(Please allow all thumbnails to load before
clicking on them)
1st - My last days in Philly and the Ice Park Adventure
My last day in Philadelphia passed
much too quickly. I spent the day with my mom, over at my brother's
house, since I had to leave so early for the airport the next morning
and was spending the night there.
there, my nephew Sean came into the house followed by two of his
friends. He invited me to come out and look at the tree fort they
had built in the woods behind the house. Seeing his fort brought
back so many memories from my childhood. When I was just a kid,
the "Tomlinson Road Gang" (not a gang by any stretch),
built a fort every summer. It was our private sanctuary in the woods
and we spent a lot of time there. We'd get our building supplies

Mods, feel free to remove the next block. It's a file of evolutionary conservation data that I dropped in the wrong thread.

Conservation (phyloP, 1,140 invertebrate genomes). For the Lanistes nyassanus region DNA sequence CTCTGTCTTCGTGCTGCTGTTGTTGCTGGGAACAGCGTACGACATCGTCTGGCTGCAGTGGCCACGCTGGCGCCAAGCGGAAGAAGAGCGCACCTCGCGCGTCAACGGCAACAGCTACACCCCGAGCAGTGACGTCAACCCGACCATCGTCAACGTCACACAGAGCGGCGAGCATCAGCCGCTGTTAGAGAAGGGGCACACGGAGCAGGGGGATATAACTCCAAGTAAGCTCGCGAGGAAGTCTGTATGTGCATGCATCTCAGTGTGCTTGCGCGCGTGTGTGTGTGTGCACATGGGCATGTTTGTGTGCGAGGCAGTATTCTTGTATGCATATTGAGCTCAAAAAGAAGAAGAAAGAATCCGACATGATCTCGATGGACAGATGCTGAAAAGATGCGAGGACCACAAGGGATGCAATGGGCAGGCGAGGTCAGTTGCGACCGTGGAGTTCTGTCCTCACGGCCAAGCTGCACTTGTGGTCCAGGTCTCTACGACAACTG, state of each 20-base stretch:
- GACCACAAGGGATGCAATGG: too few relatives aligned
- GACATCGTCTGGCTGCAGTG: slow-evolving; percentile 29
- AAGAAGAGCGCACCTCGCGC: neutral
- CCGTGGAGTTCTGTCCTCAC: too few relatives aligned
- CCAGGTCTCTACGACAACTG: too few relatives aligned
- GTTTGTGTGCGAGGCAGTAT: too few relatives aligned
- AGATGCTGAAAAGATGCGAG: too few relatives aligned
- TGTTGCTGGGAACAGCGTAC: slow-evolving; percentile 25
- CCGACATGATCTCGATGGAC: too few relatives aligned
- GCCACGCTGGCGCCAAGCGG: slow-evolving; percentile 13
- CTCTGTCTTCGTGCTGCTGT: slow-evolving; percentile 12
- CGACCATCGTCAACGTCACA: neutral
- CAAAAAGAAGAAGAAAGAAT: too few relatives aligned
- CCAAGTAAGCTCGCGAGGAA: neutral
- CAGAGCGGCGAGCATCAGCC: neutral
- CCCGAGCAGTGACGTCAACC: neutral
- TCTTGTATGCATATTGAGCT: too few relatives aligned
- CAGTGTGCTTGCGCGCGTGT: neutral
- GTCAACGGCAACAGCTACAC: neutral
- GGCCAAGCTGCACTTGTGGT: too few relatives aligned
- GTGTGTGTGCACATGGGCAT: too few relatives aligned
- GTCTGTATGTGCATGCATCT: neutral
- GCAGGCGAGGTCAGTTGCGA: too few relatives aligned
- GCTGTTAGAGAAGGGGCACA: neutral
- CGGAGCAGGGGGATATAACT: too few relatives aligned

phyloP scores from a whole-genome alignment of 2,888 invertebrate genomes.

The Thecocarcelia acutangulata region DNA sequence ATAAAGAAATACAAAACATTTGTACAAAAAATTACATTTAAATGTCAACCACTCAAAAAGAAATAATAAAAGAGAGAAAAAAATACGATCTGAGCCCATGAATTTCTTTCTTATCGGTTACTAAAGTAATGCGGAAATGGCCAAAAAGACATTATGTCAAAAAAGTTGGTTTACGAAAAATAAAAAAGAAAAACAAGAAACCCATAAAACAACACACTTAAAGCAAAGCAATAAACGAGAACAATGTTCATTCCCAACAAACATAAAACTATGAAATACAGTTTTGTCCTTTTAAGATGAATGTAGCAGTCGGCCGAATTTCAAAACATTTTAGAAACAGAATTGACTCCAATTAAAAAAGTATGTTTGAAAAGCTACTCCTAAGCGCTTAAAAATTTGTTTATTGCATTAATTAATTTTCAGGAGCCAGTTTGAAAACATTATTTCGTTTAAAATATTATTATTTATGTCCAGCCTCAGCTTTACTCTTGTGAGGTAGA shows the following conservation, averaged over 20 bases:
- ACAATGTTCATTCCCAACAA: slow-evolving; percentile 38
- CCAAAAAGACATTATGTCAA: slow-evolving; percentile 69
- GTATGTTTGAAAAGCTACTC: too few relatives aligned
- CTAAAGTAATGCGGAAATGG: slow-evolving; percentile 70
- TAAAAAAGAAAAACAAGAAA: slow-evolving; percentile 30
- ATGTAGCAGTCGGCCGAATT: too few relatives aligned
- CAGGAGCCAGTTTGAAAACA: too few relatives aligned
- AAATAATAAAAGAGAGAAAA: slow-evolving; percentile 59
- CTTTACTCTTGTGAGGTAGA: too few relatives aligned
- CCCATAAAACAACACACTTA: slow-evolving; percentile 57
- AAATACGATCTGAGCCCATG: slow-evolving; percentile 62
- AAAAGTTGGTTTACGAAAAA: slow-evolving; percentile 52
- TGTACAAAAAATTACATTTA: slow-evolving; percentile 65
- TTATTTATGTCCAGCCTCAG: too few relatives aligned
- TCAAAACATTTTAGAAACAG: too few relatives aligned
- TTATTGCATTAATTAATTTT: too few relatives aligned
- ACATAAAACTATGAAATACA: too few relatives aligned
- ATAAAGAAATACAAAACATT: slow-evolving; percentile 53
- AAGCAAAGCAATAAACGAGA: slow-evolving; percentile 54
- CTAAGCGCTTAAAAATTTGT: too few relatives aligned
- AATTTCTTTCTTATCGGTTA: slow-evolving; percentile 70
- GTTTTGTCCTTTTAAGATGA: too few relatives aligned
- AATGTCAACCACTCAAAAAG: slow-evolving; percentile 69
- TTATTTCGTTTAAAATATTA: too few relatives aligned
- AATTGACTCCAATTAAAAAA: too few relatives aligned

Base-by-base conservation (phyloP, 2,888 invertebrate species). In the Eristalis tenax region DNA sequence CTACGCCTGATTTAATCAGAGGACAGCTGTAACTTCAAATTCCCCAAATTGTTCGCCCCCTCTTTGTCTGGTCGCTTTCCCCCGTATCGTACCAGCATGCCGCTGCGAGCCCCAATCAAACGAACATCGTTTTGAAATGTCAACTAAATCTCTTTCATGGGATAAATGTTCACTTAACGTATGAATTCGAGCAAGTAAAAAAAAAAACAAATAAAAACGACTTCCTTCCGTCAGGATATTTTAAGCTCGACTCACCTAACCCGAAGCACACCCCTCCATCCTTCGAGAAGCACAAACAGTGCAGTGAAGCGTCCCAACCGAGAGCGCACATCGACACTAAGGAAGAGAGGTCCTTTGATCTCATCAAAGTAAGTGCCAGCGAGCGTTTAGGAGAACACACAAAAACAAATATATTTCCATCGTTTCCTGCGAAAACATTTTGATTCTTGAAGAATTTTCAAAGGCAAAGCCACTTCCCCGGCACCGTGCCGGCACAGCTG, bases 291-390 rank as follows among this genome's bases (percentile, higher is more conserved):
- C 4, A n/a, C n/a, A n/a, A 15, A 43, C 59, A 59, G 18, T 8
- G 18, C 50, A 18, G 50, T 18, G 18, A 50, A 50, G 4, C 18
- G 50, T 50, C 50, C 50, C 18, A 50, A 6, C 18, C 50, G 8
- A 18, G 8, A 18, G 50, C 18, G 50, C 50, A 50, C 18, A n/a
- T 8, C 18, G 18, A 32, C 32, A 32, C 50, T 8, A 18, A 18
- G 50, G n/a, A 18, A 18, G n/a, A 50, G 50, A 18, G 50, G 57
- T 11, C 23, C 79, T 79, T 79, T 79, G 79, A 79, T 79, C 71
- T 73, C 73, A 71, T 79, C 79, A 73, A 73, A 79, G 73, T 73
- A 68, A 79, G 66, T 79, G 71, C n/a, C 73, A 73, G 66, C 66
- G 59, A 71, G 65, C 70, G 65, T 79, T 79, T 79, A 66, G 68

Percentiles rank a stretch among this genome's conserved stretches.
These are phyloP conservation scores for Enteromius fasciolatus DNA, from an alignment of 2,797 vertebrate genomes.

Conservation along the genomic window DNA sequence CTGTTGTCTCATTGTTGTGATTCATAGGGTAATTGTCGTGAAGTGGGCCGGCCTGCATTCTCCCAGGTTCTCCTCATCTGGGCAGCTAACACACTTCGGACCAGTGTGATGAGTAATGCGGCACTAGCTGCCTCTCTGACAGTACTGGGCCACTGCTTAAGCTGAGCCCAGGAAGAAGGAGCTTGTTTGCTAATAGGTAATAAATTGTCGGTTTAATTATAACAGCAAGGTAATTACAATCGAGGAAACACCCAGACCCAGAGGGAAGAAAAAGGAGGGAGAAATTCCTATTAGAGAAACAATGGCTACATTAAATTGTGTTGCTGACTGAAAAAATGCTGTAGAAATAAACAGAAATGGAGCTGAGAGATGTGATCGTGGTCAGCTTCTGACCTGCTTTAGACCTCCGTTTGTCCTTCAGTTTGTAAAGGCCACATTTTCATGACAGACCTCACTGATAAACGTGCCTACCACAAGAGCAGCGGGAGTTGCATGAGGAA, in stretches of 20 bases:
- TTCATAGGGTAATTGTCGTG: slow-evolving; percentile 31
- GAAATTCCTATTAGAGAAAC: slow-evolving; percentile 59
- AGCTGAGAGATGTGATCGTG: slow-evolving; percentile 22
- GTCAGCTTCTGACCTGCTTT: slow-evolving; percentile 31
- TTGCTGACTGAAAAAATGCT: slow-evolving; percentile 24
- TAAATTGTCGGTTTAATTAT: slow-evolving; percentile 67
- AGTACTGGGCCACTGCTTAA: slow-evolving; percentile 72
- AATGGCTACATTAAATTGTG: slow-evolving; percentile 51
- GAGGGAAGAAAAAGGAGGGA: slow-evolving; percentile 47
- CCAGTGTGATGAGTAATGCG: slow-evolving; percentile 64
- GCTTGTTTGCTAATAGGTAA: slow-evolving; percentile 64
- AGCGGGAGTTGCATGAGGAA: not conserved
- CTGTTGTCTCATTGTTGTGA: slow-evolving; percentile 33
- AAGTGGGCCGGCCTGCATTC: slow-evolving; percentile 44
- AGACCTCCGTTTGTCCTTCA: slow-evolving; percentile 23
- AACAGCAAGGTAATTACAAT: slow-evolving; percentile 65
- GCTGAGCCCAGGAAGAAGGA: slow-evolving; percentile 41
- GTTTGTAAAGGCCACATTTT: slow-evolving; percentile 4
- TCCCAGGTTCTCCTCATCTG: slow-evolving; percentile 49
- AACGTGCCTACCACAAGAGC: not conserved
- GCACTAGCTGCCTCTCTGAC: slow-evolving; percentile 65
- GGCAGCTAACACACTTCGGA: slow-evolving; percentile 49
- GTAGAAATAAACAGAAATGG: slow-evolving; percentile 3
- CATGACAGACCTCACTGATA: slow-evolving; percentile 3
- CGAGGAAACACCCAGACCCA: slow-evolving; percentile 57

from some of the new home construction sites dotting the neighborhood.
We even picked up the bent nails from the ground and would hammer
them straight so we could use them.
Sean's fort is a very sizeable structure. Like the forts from my
childhood, it's a mishmash of wood, haphazardly nailed to several
trees. He and his buddies are quite proud of their 'condo' in the
trees. I just had to take a photo for him.
prepared a delicious spaghetti dinner for all of us, and we settled
in to watch a movie afterward. Mom started getting tired, so we
had to say our goodbyes to one another before she drove home. Before
she left, I asked Sean to take a photograph of 'the Smalley girls'.
I'm printing it out and putting it in a magnetic frame for my mom's
refrigerator. From left to right is me, Mom, Diane, and my niece
I didn't sleep much my final night in town. The alarm went off
at 5:15am and we left for the airport a little after 6am to beat
the rush hour traffic. My connecting flights were on time, and I
landed in Fairbanks as scheduled. It was good to see Rachael and